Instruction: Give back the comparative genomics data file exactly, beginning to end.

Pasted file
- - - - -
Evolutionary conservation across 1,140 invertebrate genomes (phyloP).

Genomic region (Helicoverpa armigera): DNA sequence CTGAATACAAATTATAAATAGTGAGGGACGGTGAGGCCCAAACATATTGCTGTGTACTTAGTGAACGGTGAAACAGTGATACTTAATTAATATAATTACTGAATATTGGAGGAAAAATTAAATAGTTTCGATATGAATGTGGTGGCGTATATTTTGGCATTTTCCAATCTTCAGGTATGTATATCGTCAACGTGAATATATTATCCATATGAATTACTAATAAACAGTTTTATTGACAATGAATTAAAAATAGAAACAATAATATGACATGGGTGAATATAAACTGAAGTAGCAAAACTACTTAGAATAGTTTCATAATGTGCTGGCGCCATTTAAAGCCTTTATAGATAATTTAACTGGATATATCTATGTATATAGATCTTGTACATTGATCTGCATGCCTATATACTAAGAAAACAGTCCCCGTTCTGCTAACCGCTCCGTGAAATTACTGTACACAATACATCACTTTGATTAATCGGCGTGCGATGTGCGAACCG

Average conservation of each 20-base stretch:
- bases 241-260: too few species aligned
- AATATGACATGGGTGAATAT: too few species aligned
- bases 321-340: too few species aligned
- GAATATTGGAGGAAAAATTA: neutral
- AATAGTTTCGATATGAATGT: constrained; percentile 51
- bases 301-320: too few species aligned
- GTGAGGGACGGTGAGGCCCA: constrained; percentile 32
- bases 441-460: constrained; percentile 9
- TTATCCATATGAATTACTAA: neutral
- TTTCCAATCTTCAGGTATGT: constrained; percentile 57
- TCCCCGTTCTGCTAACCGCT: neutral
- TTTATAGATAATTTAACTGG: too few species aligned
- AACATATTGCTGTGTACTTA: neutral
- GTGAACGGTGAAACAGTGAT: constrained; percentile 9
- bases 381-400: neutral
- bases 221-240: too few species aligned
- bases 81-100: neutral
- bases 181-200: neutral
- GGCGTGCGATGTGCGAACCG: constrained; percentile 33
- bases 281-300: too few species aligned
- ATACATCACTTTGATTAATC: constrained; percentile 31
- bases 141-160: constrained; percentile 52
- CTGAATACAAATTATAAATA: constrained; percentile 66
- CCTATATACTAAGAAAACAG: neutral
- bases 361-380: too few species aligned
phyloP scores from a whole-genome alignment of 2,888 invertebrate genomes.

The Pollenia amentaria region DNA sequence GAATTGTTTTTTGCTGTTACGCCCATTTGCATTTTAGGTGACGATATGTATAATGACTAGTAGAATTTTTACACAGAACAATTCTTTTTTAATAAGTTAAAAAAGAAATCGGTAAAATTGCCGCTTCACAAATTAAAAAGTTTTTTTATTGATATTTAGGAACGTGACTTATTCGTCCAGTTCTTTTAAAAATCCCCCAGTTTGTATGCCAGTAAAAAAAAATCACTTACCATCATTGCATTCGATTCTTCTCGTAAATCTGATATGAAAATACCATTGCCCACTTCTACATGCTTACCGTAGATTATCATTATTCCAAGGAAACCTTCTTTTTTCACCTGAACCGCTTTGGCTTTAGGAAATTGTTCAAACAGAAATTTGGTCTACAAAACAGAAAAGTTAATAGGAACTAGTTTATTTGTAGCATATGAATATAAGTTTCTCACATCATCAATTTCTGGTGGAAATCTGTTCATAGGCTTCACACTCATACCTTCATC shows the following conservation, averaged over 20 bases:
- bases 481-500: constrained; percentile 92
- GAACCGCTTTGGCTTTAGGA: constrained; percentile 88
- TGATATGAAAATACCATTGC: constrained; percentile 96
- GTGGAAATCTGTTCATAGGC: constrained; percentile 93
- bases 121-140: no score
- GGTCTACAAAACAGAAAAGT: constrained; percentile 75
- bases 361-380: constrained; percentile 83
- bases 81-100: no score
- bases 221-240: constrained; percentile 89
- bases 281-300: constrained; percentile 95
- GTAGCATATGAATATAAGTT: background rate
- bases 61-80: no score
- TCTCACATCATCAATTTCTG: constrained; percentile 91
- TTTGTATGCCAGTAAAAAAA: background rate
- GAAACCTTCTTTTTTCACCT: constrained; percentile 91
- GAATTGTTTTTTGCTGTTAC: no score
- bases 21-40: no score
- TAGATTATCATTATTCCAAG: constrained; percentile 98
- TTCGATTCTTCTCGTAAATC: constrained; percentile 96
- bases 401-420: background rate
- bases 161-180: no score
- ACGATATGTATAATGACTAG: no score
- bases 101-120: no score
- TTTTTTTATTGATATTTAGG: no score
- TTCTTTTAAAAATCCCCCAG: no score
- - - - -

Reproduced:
Evolutionary conservation across 1,140 invertebrate genomes (phyloP).

Genomic region (Helicoverpa armigera): DNA sequence CTGAATACAAATTATAAATAGTGAGGGACGGTGAGGCCCAAACATATTGCTGTGTACTTAGTGAACGGTGAAACAGTGATACTTAATTAATATAATTACTGAATATTGGAGGAAAAATTAAATAGTTTCGATATGAATGTGGTGGCGTATATTTTGGCATTTTCCAATCTTCAGGTATGTATATCGTCAACGTGAATATATTATCCATATGAATTACTAATAAACAGTTTTATTGACAATGAATTAAAAATAGAAACAATAATATGACATGGGTGAATATAAACTGAAGTAGCAAAACTACTTAGAATAGTTTCATAATGTGCTGGCGCCATTTAAAGCCTTTATAGATAATTTAACTGGATATATCTATGTATATAGATCTTGTACATTGATCTGCATGCCTATATACTAAGAAAACAGTCCCCGTTCTGCTAACCGCTCCGTGAAATTACTGTACACAATACATCACTTTGATTAATCGGCGTGCGATGTGCGAACCG

Average conservation of each 20-base stretch:
- bases 241-260: too few species aligned
- AATATGACATGGGTGAATAT: too few species aligned
- bases 321-340: too few species aligned
- GAATATTGGAGGAAAAATTA: neutral
- AATAGTTTCGATATGAATGT: constrained; percentile 51
- bases 301-320: too few species aligned
- GTGAGGGACGGTGAGGCCCA: constrained; percentile 32
- bases 441-460: constrained; percentile 9
- TTATCCATATGAATTACTAA: neutral
- TTTCCAATCTTCAGGTATGT: constrained; percentile 57
- TCCCCGTTCTGCTAACCGCT: neutral
- TTTATAGATAATTTAACTGG: too few species aligned
- AACATATTGCTGTGTACTTA: neutral
- GTGAACGGTGAAACAGTGAT: constrained; percentile 9
- bases 381-400: neutral
- bases 221-240: too few species aligned
- bases 81-100: neutral
- bases 181-200: neutral
- GGCGTGCGATGTGCGAACCG: constrained; percentile 33
- bases 281-300: too few species aligned
- ATACATCACTTTGATTAATC: constrained; percentile 31
- bases 141-160: constrained; percentile 52
- CTGAATACAAATTATAAATA: constrained; percentile 66
- CCTATATACTAAGAAAACAG: neutral
- bases 361-380: too few species aligned
phyloP scores from a whole-genome alignment of 2,888 invertebrate genomes.

The Pollenia amentaria region DNA sequence GAATTGTTTTTTGCTGTTACGCCCATTTGCATTTTAGGTGACGATATGTATAATGACTAGTAGAATTTTTACACAGAACAATTCTTTTTTAATAAGTTAAAAAAGAAATCGGTAAAATTGCCGCTTCACAAATTAAAAAGTTTTTTTATTGATATTTAGGAACGTGACTTATTCGTCCAGTTCTTTTAAAAATCCCCCAGTTTGTATGCCAGTAAAAAAAAATCACTTACCATCATTGCATTCGATTCTTCTCGTAAATCTGATATGAAAATACCATTGCCCACTTCTACATGCTTACCGTAGATTATCATTATTCCAAGGAAACCTTCTTTTTTCACCTGAACCGCTTTGGCTTTAGGAAATTGTTCAAACAGAAATTTGGTCTACAAAACAGAAAAGTTAATAGGAACTAGTTTATTTGTAGCATATGAATATAAGTTTCTCACATCATCAATTTCTGGTGGAAATCTGTTCATAGGCTTCACACTCATACCTTCATC shows the following conservation, averaged over 20 bases:
- bases 481-500: constrained; percentile 92
- GAACCGCTTTGGCTTTAGGA: constrained; percentile 88
- TGATATGAAAATACCATTGC: constrained; percentile 96
- GTGGAAATCTGTTCATAGGC: constrained; percentile 93
- bases 121-140: no score
- GGTCTACAAAACAGAAAAGT: constrained; percentile 75
- bases 361-380: constrained; percentile 83
- bases 81-100: no score
- bases 221-240: constrained; percentile 89
- bases 281-300: constrained; percentile 95
- GTAGCATATGAATATAAGTT: background rate
- bases 61-80: no score
- TCTCACATCATCAATTTCTG: constrained; percentile 91
- TTTGTATGCCAGTAAAAAAA: background rate
- GAAACCTTCTTTTTTCACCT: constrained; percentile 91
- GAATTGTTTTTTGCTGTTAC: no score
- bases 21-40: no score
- TAGATTATCATTATTCCAAG: constrained; percentile 98
- TTCGATTCTTCTCGTAAATC: constrained; percentile 96
- bases 401-420: background rate
- bases 161-180: no score
- ACGATATGTATAATGACTAG: no score
- bases 101-120: no score
- TTTTTTTATTGATATTTAGG: no score
- TTCTTTTAAAAATCCCCCAG: no score